Is there a citizenship issue that needs to be settled when deciding about Ted Cruz’s run for the Presidency?
What does it mean to be a “Natural Born Citizen” and why should you care?
As to the latter question, you should care because that is one of the Constitutional requirements for a person seeking the office of the Presidency, and there has been significant discussion in recent years whether certain candidates meet that standard. As to the former, it depends upon who you ask, and which candidates they support.
The issue comes down to what “Natural Born Citizen” meant when the Founders included it in the Constitution, and whether subsequent acts of Congress have subtly changed the definition. There is a great deal of confusion—even within the law—where people mix the concepts of “natural born” and “naturalized”—one is a fact of birth, and the other is an act of law subsequent to, and/or apart from birth.
The main points which inform the definition include the geographical place of one’s birth, and the citizenship status or office (such as being an American diplomat) of one’s parents when born. Historical names such as Emmerich de Vattel, William Blackstone, and Edward Coke enter the discussion depending on which sources you consult, and there remains no consensus on the exact definition.
In the specific case of Senator Ted Cruz, this piece from the Heritage Foundation’s “Daily Signal” argues that Cruz is eligible based on the citizenship status of his mother. But a deeper study of the historical question leaves me with continuing doubts—a very significant problem for someone like Cruz who proclaims a sincere allegiance to the Constitution.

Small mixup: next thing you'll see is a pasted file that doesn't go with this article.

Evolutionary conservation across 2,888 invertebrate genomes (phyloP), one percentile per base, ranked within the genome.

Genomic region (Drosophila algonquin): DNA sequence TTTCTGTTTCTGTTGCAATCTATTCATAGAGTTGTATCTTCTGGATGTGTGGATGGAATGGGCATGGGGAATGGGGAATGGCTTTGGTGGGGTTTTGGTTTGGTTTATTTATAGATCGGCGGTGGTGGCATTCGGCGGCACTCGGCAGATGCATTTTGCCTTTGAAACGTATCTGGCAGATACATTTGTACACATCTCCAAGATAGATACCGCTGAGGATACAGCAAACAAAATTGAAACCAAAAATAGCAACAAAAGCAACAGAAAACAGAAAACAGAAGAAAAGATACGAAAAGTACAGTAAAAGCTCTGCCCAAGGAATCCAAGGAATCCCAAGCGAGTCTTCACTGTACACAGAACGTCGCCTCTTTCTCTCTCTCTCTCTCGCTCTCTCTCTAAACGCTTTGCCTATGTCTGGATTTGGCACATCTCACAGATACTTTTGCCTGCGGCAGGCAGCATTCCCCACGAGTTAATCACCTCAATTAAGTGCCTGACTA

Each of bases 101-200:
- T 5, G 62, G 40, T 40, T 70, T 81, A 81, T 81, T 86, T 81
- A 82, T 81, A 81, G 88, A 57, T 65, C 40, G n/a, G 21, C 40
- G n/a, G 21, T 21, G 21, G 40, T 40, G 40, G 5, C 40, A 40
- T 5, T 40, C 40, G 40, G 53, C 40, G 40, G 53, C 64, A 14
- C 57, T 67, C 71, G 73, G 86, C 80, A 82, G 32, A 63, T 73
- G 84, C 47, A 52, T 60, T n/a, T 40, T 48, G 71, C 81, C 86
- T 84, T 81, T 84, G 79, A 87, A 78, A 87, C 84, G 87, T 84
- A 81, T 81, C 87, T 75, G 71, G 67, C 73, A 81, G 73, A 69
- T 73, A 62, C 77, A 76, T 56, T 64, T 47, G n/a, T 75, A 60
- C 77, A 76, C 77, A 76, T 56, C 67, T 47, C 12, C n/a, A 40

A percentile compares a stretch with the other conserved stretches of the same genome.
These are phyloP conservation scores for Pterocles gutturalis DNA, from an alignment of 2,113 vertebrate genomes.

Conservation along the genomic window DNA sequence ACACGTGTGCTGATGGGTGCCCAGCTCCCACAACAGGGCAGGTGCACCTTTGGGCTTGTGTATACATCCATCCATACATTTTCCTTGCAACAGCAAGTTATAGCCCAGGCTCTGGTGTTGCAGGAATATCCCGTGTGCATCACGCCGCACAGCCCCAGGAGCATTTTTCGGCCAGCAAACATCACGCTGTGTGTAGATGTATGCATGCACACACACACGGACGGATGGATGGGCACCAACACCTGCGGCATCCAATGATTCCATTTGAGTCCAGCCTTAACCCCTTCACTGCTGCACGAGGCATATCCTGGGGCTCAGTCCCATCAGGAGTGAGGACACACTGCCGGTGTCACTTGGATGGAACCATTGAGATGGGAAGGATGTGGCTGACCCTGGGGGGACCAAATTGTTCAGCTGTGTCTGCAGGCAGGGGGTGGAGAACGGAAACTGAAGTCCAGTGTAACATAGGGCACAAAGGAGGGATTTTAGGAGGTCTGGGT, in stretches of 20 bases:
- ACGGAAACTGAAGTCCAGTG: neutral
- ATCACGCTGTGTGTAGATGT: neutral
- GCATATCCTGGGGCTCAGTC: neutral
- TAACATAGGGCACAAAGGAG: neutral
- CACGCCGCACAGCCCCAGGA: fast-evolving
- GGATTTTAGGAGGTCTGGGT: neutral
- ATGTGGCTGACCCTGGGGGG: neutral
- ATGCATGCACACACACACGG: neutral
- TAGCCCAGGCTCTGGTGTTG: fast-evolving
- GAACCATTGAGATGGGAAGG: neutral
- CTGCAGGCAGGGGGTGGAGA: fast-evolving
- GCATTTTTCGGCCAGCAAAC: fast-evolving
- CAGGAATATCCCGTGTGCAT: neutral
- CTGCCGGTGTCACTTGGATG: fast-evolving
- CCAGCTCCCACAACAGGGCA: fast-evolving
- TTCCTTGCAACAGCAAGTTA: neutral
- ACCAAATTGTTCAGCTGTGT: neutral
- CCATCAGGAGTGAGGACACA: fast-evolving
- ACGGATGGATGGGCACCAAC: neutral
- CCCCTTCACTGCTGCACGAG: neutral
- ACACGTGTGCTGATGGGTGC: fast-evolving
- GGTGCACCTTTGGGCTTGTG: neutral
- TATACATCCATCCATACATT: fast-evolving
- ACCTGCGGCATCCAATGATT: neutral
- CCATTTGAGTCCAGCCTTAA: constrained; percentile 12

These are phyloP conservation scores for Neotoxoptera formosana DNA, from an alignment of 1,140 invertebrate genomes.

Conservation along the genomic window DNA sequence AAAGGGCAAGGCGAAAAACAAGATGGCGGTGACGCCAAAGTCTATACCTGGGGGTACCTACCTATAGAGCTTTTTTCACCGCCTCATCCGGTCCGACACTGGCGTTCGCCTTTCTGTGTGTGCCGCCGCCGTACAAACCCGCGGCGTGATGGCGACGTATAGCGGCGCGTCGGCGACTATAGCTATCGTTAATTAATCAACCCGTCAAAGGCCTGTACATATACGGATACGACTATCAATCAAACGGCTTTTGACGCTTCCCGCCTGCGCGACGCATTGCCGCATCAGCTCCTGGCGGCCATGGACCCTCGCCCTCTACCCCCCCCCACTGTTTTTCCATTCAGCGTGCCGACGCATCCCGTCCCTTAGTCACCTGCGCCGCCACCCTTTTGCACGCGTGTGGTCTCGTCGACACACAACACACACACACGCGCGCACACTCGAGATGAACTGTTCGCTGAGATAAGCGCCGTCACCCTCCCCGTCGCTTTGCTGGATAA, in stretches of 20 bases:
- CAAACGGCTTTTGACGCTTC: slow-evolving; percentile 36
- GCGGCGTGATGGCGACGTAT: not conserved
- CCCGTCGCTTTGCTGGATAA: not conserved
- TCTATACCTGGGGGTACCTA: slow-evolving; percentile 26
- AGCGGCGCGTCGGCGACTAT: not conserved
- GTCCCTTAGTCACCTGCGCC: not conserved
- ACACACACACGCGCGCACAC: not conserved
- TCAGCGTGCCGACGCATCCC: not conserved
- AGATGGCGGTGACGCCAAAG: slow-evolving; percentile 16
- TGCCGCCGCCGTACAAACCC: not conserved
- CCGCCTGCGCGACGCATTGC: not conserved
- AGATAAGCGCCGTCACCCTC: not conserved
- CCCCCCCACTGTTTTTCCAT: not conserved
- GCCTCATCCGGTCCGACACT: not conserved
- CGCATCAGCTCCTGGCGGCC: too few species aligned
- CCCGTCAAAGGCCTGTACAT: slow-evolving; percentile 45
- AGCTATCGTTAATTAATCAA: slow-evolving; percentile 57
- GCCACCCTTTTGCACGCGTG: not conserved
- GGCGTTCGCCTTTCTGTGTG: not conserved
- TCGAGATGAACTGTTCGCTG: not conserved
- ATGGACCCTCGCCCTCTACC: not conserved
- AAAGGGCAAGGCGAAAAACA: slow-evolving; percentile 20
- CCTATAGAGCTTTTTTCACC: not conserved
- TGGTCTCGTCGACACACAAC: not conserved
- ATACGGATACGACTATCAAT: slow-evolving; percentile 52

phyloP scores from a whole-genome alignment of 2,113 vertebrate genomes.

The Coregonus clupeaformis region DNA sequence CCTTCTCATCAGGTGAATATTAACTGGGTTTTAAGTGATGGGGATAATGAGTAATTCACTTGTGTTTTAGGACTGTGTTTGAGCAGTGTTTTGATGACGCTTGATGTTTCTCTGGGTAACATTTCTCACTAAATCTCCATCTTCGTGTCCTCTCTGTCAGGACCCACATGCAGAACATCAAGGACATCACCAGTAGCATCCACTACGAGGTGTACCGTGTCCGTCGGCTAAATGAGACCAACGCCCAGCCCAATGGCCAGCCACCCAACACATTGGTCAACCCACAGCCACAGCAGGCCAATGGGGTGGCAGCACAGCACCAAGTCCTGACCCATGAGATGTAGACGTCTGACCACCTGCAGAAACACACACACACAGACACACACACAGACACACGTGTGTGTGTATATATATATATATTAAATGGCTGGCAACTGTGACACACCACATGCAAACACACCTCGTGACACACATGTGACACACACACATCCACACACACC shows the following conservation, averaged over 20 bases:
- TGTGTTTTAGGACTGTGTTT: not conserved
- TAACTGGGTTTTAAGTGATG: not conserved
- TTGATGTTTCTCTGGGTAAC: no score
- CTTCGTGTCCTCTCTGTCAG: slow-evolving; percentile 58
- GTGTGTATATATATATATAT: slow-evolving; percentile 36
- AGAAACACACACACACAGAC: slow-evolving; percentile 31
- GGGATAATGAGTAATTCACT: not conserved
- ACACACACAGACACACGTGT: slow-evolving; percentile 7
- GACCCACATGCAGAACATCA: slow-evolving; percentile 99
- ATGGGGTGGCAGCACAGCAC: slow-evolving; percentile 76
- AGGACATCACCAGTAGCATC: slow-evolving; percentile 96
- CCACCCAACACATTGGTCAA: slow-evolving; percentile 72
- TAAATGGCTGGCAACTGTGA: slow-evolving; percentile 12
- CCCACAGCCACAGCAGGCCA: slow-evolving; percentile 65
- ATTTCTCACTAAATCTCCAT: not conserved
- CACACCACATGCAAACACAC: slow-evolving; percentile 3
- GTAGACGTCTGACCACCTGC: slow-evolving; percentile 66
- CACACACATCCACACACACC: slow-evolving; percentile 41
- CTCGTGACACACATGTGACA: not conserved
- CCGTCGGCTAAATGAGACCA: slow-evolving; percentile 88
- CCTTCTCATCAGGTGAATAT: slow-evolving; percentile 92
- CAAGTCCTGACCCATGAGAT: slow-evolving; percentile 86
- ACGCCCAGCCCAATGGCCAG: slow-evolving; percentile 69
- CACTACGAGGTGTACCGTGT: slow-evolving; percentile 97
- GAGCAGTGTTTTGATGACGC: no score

As a Constitution Society report summarizes:
A “natural-born citizen” is one who:
Is “natural-born”, that is, born on the soil of the country; but is “subject to the jurisdiction” of this country, which means 1.Does not have a parent who is a diplomat of a foreign country; 2.Does not have a parent who is a foreign invader, that is, someone who has entered without consent of authorities; 3.Does not have a parent who is an unassimilated indigene (“Indian not taxed”, but there no longer are any).
Their conclusion is that Mr. Cruz is not eligible because of the place of his birth. There is no question he is a citizen, but according to the legal and historical definition he is apparently not a “natural born citizen” and therefore ineligible to the Office of President.
I sincerely hope Mr. Cruz will at some point provide a thorough, substantive, and definitive refutation of the Constitution Society’s position if he continues his campaign. Otherwise, as much as some of us may appreciate him and his convictions, our own commitment to the Law and Constitutional governance prevents us–as a conviction of a sincere conscience—from voting for him.
To see Mark Horne’s differing perspective on the issue, go here.